Bipolar I disorder overview
Bipolar I disorder is a sub-type of bipolar disorder – a severe mental illness, previously called manic-depressive psychosis. It is characterised by periods of altered mood, which may be manic, depressive or mixed (i.e., alternating rapidly between mania and depression). These intense moods often lead to problems with daily functioning, ruined personal relationships and suicide attempts. The first manic episode, necessary for making a diagnosis of bipolar I disorder, is frequently preceded by one or more depressive episodes.
No single cause has been identified for bipolar disorder, but biological, psychological and social factors are all thought to contribute, leading to chemical changes in the brain.
People with bipolar I disorder may experience unusually intense emotional states that occur in distinct periods known as ‘episodes’.
An excessively joyful or overexcited state is called a manic episode and is associated with increased energy and activity. It is a defining feature of bipolar I disorder.1 Symptoms include inflated self-esteem and flights of ideas, decreased need for sleep, excessive talking, and a tendency for impulsive and reckless behaviour.
The manic episodes may alternate with prolonged episodes of depression, during which there is a lowering of mood and decreased energy and activity. There may also be ‘mixed’ episodes, when both mania and depression occur on the same day, with the person cycling rapidly between the two states.
Bipolar disorder affects more than 30 million people worldwide, and is among the top 20 leading causes of disability.2 Up to 2% of Europeans will have a bipolar disorder at some point in their life, of which approximately half will develop bipolar I disorder.3,4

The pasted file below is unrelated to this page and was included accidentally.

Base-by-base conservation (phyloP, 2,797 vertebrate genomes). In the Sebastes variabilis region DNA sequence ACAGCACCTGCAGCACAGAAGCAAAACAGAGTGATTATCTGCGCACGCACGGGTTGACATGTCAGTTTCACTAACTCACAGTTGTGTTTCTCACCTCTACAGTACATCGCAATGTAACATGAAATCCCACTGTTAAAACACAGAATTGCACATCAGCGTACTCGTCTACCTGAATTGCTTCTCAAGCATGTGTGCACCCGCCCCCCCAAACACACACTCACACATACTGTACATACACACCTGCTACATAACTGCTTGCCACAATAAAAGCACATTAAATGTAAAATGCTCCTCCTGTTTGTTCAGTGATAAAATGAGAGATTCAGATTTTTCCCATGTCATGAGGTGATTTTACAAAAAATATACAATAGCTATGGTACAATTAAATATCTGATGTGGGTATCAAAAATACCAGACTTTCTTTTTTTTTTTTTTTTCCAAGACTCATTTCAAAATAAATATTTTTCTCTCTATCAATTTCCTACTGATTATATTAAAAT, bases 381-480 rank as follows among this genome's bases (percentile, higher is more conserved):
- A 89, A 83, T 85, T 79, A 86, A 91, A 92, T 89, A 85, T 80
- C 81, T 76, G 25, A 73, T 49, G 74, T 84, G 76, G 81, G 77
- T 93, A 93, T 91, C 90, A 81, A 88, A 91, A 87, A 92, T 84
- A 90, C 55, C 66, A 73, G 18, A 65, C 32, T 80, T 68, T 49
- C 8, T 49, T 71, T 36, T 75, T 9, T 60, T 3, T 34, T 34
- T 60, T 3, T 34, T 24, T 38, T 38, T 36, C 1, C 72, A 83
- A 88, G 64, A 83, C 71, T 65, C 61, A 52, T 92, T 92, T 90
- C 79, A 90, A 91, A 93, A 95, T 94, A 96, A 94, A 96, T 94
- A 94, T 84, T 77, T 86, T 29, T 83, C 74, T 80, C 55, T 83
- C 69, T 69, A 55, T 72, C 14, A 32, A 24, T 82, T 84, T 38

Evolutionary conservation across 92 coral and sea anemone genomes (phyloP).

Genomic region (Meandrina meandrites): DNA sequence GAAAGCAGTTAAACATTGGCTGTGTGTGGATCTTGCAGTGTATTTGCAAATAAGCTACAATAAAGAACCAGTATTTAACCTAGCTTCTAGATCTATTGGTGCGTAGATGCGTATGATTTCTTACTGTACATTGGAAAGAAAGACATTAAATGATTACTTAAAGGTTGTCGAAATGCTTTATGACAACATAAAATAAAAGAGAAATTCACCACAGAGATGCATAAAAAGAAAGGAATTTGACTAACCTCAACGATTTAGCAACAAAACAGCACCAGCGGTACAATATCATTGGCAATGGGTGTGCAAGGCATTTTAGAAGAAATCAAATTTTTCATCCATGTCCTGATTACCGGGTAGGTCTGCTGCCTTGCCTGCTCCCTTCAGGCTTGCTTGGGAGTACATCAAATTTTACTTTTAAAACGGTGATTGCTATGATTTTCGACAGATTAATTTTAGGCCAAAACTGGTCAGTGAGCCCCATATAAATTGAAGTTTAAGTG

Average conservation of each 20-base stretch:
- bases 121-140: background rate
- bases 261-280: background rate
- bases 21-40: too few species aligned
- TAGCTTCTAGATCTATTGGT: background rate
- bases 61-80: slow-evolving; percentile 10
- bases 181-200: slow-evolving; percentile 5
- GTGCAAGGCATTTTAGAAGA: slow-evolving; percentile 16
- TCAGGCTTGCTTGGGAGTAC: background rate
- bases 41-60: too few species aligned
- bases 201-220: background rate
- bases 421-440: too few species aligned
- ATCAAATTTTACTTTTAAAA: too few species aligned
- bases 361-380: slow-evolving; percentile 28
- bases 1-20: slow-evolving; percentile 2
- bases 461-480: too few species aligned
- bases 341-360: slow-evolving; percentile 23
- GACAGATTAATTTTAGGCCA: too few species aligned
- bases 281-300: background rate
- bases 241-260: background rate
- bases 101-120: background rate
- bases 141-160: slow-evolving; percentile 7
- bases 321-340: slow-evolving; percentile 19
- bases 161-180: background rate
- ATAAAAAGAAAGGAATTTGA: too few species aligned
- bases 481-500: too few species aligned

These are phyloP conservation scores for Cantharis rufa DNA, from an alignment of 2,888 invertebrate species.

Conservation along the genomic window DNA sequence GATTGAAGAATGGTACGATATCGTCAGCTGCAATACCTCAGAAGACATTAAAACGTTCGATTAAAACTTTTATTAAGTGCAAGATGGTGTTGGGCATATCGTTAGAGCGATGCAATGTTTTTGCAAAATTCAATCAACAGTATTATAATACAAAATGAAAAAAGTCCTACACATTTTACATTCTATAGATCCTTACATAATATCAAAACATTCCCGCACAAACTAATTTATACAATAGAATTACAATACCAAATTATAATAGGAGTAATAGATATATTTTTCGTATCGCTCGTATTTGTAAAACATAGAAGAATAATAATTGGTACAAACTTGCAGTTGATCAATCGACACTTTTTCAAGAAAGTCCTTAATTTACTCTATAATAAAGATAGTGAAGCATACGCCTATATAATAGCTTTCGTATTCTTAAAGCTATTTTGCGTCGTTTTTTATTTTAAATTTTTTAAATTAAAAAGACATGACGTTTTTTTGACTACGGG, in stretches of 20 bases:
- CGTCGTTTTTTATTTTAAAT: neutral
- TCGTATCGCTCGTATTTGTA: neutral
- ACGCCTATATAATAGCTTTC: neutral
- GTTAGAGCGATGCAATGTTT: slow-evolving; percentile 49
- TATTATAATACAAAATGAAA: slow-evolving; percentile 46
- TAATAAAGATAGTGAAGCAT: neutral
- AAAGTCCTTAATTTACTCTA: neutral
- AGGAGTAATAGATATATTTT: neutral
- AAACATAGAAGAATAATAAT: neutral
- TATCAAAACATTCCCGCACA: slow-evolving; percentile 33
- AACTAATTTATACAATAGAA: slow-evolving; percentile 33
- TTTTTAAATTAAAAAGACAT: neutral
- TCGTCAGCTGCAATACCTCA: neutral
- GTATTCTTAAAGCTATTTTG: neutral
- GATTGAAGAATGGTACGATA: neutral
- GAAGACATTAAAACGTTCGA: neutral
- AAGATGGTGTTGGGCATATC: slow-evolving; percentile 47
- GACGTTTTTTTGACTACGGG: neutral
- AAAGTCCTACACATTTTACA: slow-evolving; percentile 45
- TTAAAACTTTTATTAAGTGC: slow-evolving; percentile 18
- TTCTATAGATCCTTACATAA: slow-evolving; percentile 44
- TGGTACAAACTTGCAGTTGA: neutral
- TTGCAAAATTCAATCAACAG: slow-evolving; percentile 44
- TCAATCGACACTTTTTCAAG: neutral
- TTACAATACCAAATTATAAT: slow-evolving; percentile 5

Bipolar I disorder is equally common in men and women, and affects people from all social and ethnic backgrounds.3 The risk of developing a bipolar disorder is highest in young adults, with at least half of all cases starting before the age of 25.5
People with bipolar I disorder are at particular risk of developing other illnesses at the same time (so-called ‘co-morbidity’). The recent World Health Organisation ‘World Mental Health Survey Initiative’3 found that two thirds of people with a bipolar disorder also suffered from anxiety disorders, and over a third had a substance use disorder. Despite these serious effects, less than half of people with bipolar disorders receive treatment for their condition.3
Seeking diagnosis and care
There is no cure for bipolar I disorder, but with effective treatment most people can gain better control of their mood swings and related symptoms.
A doctor diagnoses bipolar disorder by asking the patient to describe their symptom patterns. Treatment for bipolar I disorder must effectively treat both manic and depressive episodes, as well as mixed mood and rapidly cycling states. It is also important to prevent the episodes from recurring. Treatment for bipolar I disorder usually includes the use of medications together with psychosocial interventions such as cognitive therapy.
Bipolar I disorder is a serious mental illness, and professional help to address the condition is essential.
1. American Psychiatric Association. Diagnostic and Statistical Manual of Mental Disorders, Fourth Edition, Text Revision, DSM-IV-TR. Washington, DC: 2000.
2. World Health Organisation. The global burden of disease. 2004 update. www.who.int/healthinfo/global_burden_disease/2004_report_update/en/index.html. Accessed 06/09/11.
3. Merikangas KR, Jin R, He JP, et al. Prevalence and correlates of bipolar spectrum disorder in the world mental health survey initiative. Arch Gen Psychiatry 2011; 68 (3): 241–251.
4. Pini S, de Queiroz V, Pagnin D, et al. Prevalence and burden of bipolar disorders in European countries. Eur Neuropsychopharmacol 2005; 15 (4): 425–434.
5. Kessler RC, Berglund P, Demler O, et al. Lifetime prevalence and age-of-onset distributions of DSM-IV disorders in the National Co-morbidity Survey Replication. Arch Gen Psychiatry 2005; 62 (6): 593–60